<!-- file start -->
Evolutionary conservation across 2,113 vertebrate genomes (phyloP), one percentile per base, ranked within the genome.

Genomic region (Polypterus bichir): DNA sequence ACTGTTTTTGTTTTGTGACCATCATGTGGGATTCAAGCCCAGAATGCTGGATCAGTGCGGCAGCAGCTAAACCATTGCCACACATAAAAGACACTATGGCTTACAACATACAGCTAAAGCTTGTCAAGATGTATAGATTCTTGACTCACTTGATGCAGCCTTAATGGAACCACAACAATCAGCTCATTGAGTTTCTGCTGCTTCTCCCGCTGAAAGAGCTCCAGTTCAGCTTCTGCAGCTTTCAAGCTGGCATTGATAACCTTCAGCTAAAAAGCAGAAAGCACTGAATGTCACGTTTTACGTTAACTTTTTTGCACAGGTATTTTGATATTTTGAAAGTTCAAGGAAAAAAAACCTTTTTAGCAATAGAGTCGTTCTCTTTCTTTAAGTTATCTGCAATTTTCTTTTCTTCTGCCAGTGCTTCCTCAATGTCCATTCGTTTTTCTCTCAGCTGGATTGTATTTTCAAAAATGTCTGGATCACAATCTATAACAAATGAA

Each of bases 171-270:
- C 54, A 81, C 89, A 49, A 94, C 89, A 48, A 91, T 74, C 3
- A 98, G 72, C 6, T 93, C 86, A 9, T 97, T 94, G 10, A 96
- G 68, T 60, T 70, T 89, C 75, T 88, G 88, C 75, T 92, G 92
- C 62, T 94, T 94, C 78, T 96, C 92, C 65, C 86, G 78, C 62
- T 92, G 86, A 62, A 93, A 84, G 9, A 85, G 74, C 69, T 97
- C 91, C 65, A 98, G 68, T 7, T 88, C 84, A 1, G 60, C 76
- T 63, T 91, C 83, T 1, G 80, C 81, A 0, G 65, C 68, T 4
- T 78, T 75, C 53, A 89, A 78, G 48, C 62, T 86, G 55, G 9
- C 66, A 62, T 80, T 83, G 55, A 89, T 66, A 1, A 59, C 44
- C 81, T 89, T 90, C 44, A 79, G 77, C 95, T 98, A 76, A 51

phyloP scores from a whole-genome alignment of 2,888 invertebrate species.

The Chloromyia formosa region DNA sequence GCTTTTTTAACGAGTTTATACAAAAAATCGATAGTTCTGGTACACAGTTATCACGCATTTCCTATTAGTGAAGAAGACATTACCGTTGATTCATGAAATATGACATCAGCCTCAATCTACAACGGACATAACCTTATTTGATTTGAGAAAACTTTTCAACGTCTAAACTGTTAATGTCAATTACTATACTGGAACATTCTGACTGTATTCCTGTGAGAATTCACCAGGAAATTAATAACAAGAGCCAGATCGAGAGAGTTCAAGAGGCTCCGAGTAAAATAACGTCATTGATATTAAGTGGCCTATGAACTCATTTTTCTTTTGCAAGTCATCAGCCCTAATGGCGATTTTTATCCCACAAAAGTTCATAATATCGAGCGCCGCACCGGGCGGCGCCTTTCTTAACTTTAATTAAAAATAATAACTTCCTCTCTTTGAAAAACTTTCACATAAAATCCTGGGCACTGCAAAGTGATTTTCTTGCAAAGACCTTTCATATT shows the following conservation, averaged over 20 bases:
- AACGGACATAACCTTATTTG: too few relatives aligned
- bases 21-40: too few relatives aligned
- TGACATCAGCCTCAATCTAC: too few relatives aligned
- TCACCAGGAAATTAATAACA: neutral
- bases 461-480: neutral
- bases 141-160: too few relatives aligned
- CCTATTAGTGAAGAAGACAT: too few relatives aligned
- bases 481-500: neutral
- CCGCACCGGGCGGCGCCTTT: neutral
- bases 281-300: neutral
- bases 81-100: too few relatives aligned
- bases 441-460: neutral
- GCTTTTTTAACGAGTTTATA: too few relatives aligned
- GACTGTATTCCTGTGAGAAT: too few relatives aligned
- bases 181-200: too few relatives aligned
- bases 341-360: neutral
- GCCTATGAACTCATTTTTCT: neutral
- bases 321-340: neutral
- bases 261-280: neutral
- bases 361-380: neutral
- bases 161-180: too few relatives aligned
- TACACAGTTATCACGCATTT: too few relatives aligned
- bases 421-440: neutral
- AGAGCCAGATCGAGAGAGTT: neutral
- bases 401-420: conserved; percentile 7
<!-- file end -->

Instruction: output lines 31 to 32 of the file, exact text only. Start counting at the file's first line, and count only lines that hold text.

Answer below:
- bases 341-360: neutral
- GCCTATGAACTCATTTTTCT: neutral